With Ramadan just under 3 weeks away, it’s that time of the year where preparations for samosas, spring rolls, kebabs and various other Iftar snacks begin.
I have very fond memories as a child of Ramadan when me and my parents, all my Chachis and Chachus (Aunts and Uncles) and my grandparents lived together. During Ramadan my Chachis, my Mother and my Grandmother would gather on the floor in the living room with a mountain high stack of spring roll wrappers, a pot full of filling, either potato and peas or minced meat, and would prepare samosas and spring rolls for the next few days. Someone would be assigned the role of filling the wrapper with the filling, someone would roll, someone would brush on the ‘glue’, a gummy mixture of flour and water. I would sit by my Mother and observe, itching to join in. Eventually, I was allowed to fill the samosas with a spoonful of the masala, but soon after I graduated to rolling the wrappers into long spring rolls or triangular samosa shapes. It would be the highlight of my day.
My Mother and Aunts stopped making samosas and spring rolls years ago. My grandmother became very sick and bedridden not long after, two of my Aunt’s moved out when I was 13, then my Mother also moved when I was 16.
I think it’s a real shame that this beautiful Ramadan family tradition died before any of my younger cousins or sisters could witness it. Maybe I’m just being over-attached to those memories, or maybe I’m imagining this false sense of responsibility over traditions bound to die down sooner or later, but I feel like I shouldn’t let this tradition out of my hands.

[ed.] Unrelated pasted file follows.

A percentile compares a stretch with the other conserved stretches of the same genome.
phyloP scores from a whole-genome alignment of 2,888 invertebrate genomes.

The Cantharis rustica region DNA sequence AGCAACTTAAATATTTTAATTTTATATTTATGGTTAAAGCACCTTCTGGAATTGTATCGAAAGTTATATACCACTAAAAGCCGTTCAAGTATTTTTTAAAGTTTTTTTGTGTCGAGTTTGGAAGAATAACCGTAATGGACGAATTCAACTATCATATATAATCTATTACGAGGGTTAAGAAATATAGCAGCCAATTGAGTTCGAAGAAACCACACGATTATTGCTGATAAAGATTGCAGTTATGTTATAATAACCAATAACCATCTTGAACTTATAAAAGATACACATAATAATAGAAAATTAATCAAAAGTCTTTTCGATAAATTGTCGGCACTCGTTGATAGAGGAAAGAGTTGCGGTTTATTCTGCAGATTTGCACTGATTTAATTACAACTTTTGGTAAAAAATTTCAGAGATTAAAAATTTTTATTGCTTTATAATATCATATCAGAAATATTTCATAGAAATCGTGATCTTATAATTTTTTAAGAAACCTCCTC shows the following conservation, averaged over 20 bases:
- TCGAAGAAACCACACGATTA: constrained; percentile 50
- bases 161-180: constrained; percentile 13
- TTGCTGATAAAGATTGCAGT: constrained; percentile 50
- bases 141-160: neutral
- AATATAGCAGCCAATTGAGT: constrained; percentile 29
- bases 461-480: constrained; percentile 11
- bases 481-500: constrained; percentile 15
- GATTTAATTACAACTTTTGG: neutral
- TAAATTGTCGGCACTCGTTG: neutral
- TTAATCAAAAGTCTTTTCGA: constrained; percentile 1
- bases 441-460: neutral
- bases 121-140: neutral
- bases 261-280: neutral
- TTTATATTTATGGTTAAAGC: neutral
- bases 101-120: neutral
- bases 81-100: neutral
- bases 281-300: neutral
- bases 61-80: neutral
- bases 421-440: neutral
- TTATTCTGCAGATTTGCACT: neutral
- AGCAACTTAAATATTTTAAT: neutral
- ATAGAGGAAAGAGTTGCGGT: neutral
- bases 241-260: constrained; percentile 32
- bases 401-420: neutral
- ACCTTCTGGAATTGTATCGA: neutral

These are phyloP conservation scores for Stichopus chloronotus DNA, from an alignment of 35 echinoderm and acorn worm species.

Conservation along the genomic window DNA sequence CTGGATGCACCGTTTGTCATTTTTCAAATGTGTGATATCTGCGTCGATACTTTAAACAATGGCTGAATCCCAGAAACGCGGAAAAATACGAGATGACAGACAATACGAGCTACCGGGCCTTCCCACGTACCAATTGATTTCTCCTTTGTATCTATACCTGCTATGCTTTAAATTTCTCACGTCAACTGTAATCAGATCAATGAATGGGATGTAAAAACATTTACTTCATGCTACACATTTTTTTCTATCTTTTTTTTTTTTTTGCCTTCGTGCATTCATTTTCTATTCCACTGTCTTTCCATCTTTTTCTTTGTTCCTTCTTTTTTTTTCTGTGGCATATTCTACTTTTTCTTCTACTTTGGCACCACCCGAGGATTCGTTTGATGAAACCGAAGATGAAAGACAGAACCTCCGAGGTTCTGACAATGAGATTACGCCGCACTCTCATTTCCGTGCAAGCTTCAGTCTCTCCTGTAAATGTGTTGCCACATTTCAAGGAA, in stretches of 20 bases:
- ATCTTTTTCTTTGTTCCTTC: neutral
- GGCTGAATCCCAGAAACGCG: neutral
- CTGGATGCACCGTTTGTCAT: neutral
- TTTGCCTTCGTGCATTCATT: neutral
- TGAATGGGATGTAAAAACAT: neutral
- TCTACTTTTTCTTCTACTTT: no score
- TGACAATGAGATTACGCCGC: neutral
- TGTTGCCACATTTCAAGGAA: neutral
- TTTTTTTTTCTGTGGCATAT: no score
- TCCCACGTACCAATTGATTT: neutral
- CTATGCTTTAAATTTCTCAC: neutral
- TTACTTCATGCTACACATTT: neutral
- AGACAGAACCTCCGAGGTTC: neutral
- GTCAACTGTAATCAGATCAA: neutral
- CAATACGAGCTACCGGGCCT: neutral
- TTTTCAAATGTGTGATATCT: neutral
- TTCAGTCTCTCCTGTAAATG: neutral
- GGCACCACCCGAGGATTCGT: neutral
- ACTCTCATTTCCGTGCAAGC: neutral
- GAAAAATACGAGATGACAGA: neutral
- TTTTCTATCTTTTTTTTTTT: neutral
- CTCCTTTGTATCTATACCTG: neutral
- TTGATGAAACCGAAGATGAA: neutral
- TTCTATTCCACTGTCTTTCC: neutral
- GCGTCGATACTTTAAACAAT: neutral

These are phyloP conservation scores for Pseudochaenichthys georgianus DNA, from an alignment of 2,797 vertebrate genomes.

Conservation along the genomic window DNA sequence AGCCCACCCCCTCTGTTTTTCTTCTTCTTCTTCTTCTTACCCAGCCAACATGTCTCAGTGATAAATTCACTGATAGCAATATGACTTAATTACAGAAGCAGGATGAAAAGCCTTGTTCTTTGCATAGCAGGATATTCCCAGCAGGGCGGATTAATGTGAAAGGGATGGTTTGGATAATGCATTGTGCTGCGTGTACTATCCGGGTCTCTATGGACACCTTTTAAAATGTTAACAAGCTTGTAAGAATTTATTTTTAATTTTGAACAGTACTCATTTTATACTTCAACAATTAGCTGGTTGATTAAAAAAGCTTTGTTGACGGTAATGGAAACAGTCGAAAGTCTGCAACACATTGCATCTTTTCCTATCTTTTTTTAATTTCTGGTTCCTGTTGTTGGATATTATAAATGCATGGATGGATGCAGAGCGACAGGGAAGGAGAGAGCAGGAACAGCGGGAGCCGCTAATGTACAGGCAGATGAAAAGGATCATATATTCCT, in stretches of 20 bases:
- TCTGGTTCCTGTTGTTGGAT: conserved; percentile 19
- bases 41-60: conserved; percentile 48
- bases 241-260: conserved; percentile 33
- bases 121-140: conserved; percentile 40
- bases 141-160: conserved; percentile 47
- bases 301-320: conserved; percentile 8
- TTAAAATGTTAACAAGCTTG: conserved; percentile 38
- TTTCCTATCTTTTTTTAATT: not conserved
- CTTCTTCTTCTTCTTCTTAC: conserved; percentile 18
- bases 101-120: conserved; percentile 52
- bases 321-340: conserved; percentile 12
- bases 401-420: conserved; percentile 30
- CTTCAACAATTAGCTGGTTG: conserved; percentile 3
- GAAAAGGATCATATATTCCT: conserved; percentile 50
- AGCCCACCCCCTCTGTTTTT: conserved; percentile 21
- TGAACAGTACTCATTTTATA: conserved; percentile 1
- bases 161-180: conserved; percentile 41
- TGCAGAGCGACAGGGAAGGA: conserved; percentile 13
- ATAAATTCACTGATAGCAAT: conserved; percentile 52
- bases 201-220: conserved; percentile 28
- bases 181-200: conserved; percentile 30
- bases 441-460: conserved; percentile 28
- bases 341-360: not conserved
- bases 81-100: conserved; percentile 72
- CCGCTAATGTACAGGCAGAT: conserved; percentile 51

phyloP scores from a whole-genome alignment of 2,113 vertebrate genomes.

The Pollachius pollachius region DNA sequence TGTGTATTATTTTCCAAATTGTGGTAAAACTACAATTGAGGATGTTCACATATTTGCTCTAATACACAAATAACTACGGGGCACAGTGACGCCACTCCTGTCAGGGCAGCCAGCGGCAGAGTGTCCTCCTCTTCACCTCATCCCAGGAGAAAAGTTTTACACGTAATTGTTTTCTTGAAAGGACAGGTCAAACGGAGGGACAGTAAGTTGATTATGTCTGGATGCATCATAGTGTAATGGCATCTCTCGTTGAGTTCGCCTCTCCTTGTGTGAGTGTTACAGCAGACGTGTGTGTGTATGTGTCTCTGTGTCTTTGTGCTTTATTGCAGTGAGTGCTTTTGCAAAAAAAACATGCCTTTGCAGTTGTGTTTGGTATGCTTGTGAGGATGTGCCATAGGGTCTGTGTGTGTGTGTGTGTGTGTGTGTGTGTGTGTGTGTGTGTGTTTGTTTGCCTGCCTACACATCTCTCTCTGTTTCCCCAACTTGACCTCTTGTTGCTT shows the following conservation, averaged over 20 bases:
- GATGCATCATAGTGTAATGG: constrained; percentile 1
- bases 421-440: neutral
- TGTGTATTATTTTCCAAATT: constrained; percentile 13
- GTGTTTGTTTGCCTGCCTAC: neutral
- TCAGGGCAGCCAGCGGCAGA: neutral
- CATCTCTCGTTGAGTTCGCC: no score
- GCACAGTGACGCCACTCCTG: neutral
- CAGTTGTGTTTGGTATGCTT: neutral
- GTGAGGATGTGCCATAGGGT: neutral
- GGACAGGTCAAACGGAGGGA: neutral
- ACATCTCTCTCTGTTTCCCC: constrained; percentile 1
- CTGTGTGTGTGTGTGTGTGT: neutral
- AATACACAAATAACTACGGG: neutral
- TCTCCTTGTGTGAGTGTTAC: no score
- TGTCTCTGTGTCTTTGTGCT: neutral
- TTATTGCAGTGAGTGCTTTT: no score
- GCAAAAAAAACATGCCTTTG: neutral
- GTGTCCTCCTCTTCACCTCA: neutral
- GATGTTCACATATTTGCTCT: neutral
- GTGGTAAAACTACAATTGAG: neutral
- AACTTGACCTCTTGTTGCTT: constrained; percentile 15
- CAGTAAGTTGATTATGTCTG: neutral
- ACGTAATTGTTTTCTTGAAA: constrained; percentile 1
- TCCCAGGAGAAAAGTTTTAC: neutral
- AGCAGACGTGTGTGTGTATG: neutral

When I told my Mother I planned on making my own samosas and spring rolls this year, she tried to talk me out of it, telling me ‘It’s effort you don’t need to do. Everything you need is available in the shops. Those conveniences are there for a reason.’
I just think there’s something special about something homemade. The love and care that goes into making them outshines those prepacked mass-manufactured ready-made things – God only knows how truly hygienic and fresh the ingredients used for those are. Plus I like having control over the spices and ingredients. Sometimes with the ready-made samosas, I find myself thinking ‘If they added just a bit more pepper/coriander powder/cumin, this would taste so much more better’. When making the filling yourself, you have free reign over what and what not to add. The only real effort is wrapping the samosas. I usually dedicate a few afternoons to this – I turn on the radio and time flies without me even noticing.
This year, I plan on making chicken and potato, minced lamb, fish and perhaps paneer samosas, and Chinese style prawn and veggie spring rolls. I’ve already made a batch of vegetable spring rolls consisting of carrots, cabbage, capsicum, sweetcorn and spring onions.
See Also: Keema Stuffing for Samosas
This cumin-spiced potato filling was met with praises by everyone who tried them. They are just the right amount of spicy – enough to be cooled down by a side of raita (yogurt and mint sauce) but not hot enough to be uncomfortable without. If you’re a bit sensitive to spice or don’t want your samosas to be spicy, then omit the chilli powder.
Enjoy this filling in samosas, spring rolls or parathas, or use to make pastries or cutlets, like Aloo ki Tikkiyan.
Enjoy, with love x